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How does a vegetarian diet affect the healing of wounds?
An estimated 22.8 million Americans follow a largely vegetarian influenced diet, according to the 2008 report “Vegetarianism in America” published by Vegetarian Times. It appears most people make this decision to improve their overall health, with 53 percent of those surveyed stating health as the reason for choosing a vegetarian diet. However, could vegetarians be adversely affecting their health inadvertently by eliminating protein found in meat and chicken? For health care professionals in wound care, the answer is yes.
Understanding the link between wounds and protein
Collagen is the protein that comprises our skin and some of the underlying tissue layers. When there is a disruption in the tissue, collagen is required to repair the defect. The body relies on protein intake for collagen synthesis. If the protein intake is not sufficient, the body will begin breaking down lean muscle.
Therefore, when treating patients with compromised skin integrity, adding protein in the form of meat, poultry, fish/seafood, eggs, dairy products, and sometimes protein supplements is typically among the treatment plan. However, for vegetarians, this may not be an option, depending on their preference to strictly follow the vegetarian diet. As interest in vegetarianism rises in the US, more health care providers in wound care are facing this conversation with their patients.
Dr. Eugene Dickens with the Wound Care Clinic at Hillcrest Medical Center says they treat vegetarian patients on a regular basis. Dr. Dickens advises his vegetarian patients to seek protein through other non-meat sources. “At the wound clinic, we always try to encourage our patients to choose healthy sources of protein, and when animal protein is not an option, other sources such as beans, green leafy vegetables, soy-based foods, and even protein powders such as pea protein can be beneficial in ensuring adequate intake,” Dr. Dickens says. “We caution patients to ensure they are replacing animal protein with nutrient dense foods, instead of ‘empty’ calories such as heavily processed convenience foods, sugar-laden baked goods, and the like.”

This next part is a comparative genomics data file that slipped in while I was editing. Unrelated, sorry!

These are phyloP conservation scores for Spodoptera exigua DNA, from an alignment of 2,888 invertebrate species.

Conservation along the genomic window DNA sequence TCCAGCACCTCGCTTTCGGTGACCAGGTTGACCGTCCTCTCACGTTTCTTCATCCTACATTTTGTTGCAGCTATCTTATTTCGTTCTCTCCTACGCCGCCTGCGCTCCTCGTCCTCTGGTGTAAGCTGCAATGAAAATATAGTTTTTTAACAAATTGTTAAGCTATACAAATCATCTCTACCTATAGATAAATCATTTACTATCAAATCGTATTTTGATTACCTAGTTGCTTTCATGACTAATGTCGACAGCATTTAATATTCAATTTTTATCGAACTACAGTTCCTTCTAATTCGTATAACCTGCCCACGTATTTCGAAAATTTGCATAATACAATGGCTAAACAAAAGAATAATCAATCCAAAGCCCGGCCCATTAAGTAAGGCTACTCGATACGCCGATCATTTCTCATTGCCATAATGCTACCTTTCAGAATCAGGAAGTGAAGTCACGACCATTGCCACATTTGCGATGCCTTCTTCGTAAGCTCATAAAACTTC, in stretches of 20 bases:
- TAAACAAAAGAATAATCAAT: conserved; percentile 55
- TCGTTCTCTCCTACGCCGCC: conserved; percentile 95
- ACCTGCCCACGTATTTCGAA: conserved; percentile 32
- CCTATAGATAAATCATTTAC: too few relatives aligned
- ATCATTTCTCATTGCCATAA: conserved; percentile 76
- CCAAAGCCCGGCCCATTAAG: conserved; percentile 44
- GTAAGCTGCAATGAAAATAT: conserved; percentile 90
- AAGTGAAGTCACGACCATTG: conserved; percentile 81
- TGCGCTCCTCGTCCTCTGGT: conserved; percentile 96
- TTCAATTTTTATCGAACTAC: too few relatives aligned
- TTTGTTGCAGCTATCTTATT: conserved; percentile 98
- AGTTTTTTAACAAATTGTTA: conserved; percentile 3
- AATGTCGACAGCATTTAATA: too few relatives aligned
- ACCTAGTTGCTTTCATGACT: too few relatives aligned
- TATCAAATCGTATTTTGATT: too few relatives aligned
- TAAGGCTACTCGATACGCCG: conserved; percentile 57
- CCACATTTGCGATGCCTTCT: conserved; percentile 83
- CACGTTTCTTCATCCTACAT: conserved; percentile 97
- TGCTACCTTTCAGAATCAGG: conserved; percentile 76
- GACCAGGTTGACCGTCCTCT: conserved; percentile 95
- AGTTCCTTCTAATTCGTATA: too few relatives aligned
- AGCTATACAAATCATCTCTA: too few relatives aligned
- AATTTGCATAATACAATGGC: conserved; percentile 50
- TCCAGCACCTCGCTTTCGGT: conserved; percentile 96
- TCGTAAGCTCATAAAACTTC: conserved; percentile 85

Supplementing a Vegetarian Diet for Wound Care
Not all vegetarians are the same, meaning a vegetarian diet, as Dr. Dickens cautioned, does not always mean a healthy diet. However, according to a recent study, vegetarians have higher intake amounts of fiber, thiamin, riboflavin, folate, calcium, magnesium, potassium, iron, and vitamins A, C, and E than nonvegetarians. Specific to wound care, lower levels of fatty acids, vitamin B-12 and vitamin D need to be addressed to assist with treatment.
Fatty Acids – Vegetarians who do not eat fish or eggs can be low in the omega-3 fatty acids eicosapentaenoic acid (EPA) and docosahexaenoic acid (DHA). It is recommended vegetarians incorporate alpha-linolenic acid, an essential omega-3 fatty acid, into their diet. Sources of ALA include walnuts, flaxseed oil and canola oil.
Vitamin B-12 – Found natural only in animal products, vitamin B-12 aids in peripheral nerve function. Vegetarians are encouraged to add fortified foods such as soy and rice milk beverages and fortified breakfast cereals to their diet
Vitamin D – Unlike any other nutrient, our bodies can actually make vitamin D. However, if patients do not have an adequate amount of vitamin D, they will not be able to properly absorb calcium, essential for bone health. Low levels of vitamin D can also result in a loss of balance, or more falls, according to recent research. There are only a few natural sources of vitamin D in food, including fish and eggs. For vegetarians, it is recommended they add foods fortified with vitamin D to their diet, including soymilk, fortified juice, fortified breakfast cereals, cow's milk, and margarine.
All Wound Care Clinic vegetarian patients are assessed for nutritional needs and recommended adding appropriate protein sources and supplements if necessary. If you have questions regarding the treatment of wounds for vegetarians, please email Wound Care Clinic at Hillcrest Medical Center at firstname.lastname@example.org.